Plant Experiments: Colored Carnations and Slurping Celery
ED has been learning about plants this past week or two. We talked about the various parts of the plant and then read a bit in our science books about the function of the stem (and trunk) of plants. We revisited an experiment we did 2 1/2 years ago — the celery slurping experiment — as I called it then! This time I bought a bunch of carnations to experiment with as well.
We read how plants can be classified into vascular plants that have tubes and non-vascular plants that do not. Our experiment showed how stem tubes help transport water and nutrients to tubes in a plants’ leaves. Cells that make up the tubes are stiff and this provides support for the plant as its stem grows.
We took a celery stalk and split the celery down the middle. Then we placed each half in containers each with a different color dye. We observed what happened.
We also placed celery stalks in different colors of dye. Finally, we placed white carnation stems in different containers of water with different color dyes. Here’s our whole setup!
We observed what happened over the course of the day and the following two or three days. The celery was especially fascinating. Not only did the dye go to different parts of the celery stalk (in the one where the stem was split in two), but we also peeled the stem back and could actually see the bright blue tubes that were transporting the water!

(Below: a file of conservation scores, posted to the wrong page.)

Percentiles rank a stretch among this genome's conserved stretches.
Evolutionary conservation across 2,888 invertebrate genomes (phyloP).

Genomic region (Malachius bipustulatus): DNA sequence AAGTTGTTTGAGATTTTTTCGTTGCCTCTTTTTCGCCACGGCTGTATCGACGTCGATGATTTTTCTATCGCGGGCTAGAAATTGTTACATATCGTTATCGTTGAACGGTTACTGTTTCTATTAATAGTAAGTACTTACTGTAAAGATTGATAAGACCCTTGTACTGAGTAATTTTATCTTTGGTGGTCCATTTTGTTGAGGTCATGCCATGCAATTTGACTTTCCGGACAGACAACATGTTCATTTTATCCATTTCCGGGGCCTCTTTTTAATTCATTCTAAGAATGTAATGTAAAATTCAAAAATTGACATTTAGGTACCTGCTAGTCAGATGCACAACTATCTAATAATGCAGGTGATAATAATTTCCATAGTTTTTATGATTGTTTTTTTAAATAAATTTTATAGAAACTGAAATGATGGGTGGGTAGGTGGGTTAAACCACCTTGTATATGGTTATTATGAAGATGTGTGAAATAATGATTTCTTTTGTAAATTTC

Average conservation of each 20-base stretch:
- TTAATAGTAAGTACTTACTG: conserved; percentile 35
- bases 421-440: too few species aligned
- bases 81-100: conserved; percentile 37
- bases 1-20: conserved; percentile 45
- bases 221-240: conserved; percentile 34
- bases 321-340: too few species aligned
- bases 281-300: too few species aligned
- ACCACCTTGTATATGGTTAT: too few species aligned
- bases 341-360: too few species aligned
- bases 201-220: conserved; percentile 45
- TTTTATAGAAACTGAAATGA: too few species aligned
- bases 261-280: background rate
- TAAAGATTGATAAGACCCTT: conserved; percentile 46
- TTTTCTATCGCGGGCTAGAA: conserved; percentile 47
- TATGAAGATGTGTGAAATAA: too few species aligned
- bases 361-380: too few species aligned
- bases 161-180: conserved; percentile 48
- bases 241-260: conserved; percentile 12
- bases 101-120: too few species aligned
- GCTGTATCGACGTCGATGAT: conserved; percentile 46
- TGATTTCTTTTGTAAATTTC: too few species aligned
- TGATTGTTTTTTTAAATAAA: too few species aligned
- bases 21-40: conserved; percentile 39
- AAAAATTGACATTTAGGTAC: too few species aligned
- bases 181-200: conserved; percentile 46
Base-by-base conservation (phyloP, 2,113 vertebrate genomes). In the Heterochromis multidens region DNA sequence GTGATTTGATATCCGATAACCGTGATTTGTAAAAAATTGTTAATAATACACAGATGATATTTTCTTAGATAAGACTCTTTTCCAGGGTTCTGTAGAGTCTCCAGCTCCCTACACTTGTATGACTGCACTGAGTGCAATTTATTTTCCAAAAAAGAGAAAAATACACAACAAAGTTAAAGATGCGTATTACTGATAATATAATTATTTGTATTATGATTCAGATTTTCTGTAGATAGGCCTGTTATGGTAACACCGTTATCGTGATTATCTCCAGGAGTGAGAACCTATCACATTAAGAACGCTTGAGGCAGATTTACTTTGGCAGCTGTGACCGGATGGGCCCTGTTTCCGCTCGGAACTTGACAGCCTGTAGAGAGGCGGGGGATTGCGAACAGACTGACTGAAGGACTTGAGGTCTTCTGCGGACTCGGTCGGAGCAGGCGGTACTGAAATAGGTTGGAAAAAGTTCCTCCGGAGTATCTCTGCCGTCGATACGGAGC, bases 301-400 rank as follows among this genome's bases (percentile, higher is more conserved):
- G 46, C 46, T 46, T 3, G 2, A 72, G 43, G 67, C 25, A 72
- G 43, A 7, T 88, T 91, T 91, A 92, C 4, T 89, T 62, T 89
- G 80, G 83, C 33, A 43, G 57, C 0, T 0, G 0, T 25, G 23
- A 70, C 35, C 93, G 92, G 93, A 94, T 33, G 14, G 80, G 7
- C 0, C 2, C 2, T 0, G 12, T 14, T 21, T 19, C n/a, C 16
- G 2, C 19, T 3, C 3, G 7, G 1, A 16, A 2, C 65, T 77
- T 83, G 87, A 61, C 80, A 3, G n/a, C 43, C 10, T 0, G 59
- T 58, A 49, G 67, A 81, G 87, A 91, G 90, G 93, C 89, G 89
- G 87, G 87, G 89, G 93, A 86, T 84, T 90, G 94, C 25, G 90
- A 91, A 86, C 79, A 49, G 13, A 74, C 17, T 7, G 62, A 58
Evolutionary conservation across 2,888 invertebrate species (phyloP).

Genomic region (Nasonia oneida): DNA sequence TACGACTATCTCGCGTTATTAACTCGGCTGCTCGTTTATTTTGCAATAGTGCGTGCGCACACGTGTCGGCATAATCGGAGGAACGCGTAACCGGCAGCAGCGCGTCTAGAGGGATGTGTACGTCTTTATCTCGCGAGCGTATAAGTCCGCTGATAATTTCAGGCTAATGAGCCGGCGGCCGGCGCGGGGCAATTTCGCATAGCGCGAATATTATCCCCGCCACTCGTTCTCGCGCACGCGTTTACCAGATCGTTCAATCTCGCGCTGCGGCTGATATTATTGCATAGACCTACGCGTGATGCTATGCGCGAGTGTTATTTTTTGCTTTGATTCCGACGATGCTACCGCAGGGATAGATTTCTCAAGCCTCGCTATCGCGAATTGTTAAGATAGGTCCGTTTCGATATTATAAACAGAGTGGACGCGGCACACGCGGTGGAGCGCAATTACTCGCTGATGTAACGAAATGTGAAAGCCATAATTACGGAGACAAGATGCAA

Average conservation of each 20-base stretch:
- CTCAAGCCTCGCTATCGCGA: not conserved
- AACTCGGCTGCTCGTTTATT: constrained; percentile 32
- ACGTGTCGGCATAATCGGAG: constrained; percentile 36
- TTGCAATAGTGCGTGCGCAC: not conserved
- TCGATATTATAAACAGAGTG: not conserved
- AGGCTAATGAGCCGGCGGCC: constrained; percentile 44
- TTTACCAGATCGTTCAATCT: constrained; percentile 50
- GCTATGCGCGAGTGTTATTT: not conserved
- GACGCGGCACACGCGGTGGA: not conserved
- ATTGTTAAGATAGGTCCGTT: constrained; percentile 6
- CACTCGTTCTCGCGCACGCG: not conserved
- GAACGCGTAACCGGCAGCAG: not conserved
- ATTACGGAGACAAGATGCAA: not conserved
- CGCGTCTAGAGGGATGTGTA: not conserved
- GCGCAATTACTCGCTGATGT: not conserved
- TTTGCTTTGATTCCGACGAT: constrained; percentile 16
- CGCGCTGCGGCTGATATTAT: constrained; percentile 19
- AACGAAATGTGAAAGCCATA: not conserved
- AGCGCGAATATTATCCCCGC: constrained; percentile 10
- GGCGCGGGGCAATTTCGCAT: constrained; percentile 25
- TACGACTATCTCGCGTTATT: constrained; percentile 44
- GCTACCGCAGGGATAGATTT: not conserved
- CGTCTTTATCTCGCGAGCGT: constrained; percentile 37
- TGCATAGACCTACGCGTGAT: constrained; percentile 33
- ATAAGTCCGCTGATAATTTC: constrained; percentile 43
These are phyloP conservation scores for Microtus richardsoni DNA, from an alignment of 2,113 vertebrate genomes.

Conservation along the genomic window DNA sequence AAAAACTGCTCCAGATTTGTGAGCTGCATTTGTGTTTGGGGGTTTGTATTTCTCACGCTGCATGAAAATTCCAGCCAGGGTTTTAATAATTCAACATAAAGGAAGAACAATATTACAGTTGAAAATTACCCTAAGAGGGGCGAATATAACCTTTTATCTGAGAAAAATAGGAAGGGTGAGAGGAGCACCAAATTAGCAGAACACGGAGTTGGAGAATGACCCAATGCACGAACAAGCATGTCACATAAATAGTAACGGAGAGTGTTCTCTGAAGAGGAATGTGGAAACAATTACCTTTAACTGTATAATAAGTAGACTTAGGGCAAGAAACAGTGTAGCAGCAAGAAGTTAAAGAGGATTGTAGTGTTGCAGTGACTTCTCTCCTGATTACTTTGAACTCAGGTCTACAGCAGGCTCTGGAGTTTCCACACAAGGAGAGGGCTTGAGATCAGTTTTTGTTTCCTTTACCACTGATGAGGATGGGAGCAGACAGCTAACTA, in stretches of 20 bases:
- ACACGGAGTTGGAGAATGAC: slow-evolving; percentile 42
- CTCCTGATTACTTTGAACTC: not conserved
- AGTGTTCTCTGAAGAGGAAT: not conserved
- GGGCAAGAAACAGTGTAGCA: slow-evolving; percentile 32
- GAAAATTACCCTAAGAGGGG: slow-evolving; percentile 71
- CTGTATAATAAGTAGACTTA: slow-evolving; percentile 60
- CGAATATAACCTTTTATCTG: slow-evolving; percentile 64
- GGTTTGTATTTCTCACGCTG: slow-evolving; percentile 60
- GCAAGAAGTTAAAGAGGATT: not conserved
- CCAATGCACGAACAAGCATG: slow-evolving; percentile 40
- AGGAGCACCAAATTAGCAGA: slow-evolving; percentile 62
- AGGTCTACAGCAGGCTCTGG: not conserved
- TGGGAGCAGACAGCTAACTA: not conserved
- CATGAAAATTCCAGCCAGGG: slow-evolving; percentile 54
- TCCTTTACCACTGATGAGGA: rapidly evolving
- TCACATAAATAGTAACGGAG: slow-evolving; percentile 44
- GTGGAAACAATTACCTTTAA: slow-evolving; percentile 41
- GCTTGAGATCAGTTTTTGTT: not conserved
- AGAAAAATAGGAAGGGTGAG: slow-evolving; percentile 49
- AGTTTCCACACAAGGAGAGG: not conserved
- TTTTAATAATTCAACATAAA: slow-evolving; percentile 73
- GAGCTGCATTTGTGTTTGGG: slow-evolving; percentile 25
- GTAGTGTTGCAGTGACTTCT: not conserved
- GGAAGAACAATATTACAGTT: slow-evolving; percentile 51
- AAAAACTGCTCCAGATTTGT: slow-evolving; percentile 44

The blue dye definitely made the biggest visible change to the celery stalks.
We found it fascinating that the color was transported right to the edge of the carnation’s flower petals. The kids loved watching what happened to “their” flowers!
If you haven’t done this already, this really is a great experiment to do with the kids!Add a Comment
Tags: carnation experiment, celery experiment, colored carnation experiment, colored celery experiment, how plants transport nutrients, how plants transport water, Montessori science, plant stem experiment, Preschool Science | Categories: Garden Science, Homeschool Den, Must Read, Plant Unit, Preschool (Age 4), Science, Science Experiments